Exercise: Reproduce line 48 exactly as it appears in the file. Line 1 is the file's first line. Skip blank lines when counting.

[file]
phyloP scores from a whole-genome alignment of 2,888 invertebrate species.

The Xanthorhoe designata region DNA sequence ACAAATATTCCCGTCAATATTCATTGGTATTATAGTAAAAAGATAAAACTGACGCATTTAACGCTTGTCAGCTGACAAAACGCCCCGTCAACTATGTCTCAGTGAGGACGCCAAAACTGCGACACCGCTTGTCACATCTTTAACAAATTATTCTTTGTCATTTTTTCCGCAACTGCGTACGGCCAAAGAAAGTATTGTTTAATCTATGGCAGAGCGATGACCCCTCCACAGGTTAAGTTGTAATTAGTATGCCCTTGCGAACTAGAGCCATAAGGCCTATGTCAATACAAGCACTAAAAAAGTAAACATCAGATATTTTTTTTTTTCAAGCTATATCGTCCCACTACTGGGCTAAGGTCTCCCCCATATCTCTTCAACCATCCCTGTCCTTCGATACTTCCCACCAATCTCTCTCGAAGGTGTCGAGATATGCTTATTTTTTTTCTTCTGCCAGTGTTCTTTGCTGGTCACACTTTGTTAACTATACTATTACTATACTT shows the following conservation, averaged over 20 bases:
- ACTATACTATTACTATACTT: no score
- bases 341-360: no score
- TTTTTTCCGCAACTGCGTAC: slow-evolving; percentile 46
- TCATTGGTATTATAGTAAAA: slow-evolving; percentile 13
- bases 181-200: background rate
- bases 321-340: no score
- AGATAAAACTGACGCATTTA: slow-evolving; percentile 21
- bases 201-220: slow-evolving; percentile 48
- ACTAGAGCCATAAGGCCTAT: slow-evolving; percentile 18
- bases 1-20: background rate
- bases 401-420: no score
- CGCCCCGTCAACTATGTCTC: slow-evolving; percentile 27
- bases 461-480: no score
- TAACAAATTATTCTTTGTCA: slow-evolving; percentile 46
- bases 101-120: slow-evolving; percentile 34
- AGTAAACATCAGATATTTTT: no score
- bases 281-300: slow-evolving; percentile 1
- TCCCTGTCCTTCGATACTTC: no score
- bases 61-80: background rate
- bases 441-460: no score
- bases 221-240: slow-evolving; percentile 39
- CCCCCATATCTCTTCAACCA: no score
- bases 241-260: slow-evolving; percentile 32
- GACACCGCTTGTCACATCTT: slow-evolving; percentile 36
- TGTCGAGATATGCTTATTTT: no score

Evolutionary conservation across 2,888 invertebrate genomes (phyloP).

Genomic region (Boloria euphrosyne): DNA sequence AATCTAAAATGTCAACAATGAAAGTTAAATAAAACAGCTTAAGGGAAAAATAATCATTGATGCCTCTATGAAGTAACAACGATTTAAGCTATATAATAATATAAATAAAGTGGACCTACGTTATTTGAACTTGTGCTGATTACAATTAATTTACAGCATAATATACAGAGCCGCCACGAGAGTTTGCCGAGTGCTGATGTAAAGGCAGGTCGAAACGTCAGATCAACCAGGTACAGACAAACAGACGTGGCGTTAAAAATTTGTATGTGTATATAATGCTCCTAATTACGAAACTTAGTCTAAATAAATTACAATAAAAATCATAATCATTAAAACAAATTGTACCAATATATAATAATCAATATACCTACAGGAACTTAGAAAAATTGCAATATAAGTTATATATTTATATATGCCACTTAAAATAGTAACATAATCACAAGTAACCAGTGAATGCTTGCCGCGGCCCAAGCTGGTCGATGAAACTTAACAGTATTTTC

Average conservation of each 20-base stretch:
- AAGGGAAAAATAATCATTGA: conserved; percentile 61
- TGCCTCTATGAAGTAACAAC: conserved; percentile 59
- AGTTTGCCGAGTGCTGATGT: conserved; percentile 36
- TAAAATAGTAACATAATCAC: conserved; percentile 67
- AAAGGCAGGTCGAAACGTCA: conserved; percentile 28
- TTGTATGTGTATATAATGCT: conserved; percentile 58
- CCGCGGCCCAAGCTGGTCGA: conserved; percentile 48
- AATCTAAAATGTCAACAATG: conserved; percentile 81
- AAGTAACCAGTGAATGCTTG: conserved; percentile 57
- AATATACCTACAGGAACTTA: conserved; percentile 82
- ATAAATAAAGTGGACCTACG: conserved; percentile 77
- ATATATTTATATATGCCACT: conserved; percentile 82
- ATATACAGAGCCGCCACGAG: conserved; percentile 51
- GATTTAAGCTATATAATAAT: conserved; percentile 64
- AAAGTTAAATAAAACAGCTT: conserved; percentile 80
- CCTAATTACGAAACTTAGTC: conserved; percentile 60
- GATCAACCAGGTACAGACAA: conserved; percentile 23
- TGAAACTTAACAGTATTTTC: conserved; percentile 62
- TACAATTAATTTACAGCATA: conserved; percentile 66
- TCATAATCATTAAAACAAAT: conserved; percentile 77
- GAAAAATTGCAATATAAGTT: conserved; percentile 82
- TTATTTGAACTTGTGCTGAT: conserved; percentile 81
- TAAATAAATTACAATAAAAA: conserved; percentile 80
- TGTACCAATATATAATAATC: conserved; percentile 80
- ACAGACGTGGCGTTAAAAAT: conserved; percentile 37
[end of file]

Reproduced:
- TGAAACTTAACAGTATTTTC: conserved; percentile 62